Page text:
You’ll start with one task at a time anyway, before moving onto the next. Tackling your five most prioritised tasks means you will be more focused and get more done. Once complete, you can move onto the next five.
Try this. Following the matrix exercise, grab a notepad, notebook or any piece of paper. Select five tasks, starting in quadrant 1. If you haven’t filled your quota of five, move on to quadrant 2 (and potentially 3 if there’s something truly urgent that won’t go away). Then, get to work on your five tasks and only add more once complete. Easy, right? You’ll feel laser focused and productive.
You probably won’t like this last step. I know I don’t, but I try my best to adhere anyway, because it’s revolutionising. Here’s the general rule.
Any task that takes more than 15 minutes to complete, needs to be scheduled.
That’s right. Any and all tasks that will take you more than 15 minutes to complete, need to move from your to-do list to you calendar. Make an appointment with yourself, and set aside time to work.
Consider this scenario. You work full time, and have a list of things you want to achieve in the evening. These include exercise (30 minutes), cook and eat dinner (45 minutes), hang laundry (15 minutes), tidy up the house (30 minutes), read a book (30 minutes), sort through your emails (45 minutes)... and so on. All these tasks add up, and can result in several hours of tasks and chores. If you only have 4 hours to complete them, you need to estimate how long each will take. Otherwise, you’re setting yourself up to fail!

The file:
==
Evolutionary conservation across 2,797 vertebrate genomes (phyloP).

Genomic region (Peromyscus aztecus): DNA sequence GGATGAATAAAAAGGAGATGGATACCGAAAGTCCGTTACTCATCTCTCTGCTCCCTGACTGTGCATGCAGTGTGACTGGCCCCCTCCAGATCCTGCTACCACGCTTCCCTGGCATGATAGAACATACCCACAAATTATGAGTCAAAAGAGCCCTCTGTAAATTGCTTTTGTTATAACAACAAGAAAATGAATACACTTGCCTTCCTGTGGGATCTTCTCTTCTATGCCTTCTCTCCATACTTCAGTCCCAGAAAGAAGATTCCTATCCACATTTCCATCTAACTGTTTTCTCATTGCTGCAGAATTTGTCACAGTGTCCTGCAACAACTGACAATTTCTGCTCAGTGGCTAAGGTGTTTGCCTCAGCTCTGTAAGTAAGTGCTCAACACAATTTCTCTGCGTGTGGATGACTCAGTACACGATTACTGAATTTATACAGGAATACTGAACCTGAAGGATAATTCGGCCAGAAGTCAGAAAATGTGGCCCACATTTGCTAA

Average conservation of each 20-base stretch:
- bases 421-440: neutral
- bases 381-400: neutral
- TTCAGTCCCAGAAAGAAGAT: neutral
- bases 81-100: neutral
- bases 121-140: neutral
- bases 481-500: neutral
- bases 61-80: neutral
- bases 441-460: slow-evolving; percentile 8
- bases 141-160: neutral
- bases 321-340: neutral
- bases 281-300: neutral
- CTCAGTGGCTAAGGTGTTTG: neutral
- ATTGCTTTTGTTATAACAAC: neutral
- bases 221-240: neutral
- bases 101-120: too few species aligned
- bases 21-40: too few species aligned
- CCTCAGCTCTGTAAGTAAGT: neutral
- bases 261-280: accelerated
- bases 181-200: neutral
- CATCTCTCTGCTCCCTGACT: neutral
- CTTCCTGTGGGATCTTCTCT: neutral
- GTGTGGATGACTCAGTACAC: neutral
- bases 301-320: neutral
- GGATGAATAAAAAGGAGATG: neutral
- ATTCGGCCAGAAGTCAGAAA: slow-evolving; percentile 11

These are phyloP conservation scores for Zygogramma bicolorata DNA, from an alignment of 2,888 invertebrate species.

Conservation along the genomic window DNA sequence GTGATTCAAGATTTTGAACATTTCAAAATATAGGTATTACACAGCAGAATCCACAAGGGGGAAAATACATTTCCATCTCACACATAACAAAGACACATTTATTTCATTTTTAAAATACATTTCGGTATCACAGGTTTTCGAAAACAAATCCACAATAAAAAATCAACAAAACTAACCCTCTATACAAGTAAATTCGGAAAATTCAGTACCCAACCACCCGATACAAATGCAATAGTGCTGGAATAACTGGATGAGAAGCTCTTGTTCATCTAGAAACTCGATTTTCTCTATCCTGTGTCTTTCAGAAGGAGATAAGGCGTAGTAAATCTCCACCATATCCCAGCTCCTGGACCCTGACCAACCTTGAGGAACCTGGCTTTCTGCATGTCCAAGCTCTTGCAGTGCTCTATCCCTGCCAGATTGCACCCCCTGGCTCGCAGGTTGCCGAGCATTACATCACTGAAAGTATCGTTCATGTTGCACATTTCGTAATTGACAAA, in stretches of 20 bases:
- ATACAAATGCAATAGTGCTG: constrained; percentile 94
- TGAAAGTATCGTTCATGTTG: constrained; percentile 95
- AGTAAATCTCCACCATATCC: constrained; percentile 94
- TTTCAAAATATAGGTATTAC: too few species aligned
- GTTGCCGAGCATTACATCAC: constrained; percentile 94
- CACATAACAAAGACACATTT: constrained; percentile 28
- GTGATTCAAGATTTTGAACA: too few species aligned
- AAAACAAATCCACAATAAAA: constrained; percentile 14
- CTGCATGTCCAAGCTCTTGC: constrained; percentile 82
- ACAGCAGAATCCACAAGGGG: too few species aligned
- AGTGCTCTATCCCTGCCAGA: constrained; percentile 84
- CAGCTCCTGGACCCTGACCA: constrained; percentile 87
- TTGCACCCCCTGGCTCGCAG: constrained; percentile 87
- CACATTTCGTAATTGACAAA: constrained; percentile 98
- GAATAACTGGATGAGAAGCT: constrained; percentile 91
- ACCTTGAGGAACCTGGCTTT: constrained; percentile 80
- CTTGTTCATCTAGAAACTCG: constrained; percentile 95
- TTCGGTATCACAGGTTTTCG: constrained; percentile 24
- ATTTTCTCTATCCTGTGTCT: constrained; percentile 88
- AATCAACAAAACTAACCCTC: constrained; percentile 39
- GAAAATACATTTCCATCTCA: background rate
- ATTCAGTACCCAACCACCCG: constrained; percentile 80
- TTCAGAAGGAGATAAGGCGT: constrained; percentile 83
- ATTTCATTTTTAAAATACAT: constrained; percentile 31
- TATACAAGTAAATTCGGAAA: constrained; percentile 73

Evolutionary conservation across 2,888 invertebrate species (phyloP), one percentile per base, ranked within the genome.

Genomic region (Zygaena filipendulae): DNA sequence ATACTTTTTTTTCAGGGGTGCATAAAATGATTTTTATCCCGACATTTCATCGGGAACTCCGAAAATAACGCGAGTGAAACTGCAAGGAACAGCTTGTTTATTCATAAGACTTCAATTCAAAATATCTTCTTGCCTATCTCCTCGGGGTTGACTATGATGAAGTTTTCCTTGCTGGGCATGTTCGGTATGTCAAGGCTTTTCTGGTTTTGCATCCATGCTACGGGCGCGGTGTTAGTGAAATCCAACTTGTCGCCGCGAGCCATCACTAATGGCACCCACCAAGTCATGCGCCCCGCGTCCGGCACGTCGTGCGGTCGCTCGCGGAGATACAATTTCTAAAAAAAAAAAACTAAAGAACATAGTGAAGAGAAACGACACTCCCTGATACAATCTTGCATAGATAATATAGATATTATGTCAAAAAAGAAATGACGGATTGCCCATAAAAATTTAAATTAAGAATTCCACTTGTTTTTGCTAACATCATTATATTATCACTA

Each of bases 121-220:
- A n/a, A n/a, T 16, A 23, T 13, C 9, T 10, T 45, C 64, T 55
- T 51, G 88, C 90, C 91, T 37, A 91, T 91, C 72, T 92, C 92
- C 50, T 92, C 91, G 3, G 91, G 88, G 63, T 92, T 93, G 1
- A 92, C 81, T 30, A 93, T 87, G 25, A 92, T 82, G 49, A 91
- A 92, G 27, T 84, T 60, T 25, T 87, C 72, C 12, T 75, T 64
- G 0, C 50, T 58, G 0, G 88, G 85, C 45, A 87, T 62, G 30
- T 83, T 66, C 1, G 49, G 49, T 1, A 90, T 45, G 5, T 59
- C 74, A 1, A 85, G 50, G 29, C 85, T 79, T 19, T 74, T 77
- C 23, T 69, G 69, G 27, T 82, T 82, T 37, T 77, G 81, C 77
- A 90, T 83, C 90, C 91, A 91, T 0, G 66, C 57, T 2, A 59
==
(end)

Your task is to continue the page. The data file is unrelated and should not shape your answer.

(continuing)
Being a time optimist won't make you more time efficient.
Try allocating estimates times to all your tasks, either directly into your master to-do list, in your matrix, or in your top 5. Anything you estimate that'll take more than 15 minutes to complete, you pop into your calendar or planner. Then, make sure you have enough time to achieve everything that you’d like to.
Hope you found these 5 steps useful! These are the steps I follow every day, to make sure I set myself up for success without feeling overwhelmed or paralysed. If you found this useful, please share with your friends. And, tell me the one step that surprised you the most in the comments field below.
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What do you do, when working hard is defined by the number of hours you work? Do you care about perception?